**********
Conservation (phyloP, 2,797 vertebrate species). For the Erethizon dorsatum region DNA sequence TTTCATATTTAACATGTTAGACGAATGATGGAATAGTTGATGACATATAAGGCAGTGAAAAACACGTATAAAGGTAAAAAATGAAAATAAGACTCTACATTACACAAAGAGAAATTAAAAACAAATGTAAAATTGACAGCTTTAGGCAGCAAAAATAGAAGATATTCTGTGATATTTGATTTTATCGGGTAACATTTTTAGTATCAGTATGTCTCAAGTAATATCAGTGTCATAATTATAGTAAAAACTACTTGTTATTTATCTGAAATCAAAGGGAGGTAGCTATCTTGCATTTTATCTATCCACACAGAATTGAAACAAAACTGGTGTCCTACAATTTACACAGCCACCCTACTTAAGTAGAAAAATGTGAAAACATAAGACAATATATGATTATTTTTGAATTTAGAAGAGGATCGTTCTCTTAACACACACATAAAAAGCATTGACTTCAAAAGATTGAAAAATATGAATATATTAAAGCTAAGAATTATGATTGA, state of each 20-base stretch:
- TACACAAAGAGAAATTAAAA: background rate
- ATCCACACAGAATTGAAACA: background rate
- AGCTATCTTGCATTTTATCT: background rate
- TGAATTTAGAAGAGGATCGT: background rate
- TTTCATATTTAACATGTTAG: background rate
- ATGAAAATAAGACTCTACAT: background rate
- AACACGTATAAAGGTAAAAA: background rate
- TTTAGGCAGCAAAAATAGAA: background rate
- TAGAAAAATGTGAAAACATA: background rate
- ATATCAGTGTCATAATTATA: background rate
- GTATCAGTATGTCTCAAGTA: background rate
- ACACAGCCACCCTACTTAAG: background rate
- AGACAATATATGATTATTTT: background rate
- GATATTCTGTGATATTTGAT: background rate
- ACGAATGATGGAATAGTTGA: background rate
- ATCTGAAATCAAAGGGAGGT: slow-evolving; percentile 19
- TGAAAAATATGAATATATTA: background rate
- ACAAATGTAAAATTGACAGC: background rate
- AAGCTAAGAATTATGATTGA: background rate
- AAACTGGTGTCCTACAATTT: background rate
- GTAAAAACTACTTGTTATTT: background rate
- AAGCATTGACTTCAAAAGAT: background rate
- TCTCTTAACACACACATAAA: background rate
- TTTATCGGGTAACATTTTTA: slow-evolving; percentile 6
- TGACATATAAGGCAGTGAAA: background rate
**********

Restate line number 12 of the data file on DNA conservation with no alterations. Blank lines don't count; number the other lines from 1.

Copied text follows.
- GTATCAGTATGTCTCAAGTA: background rate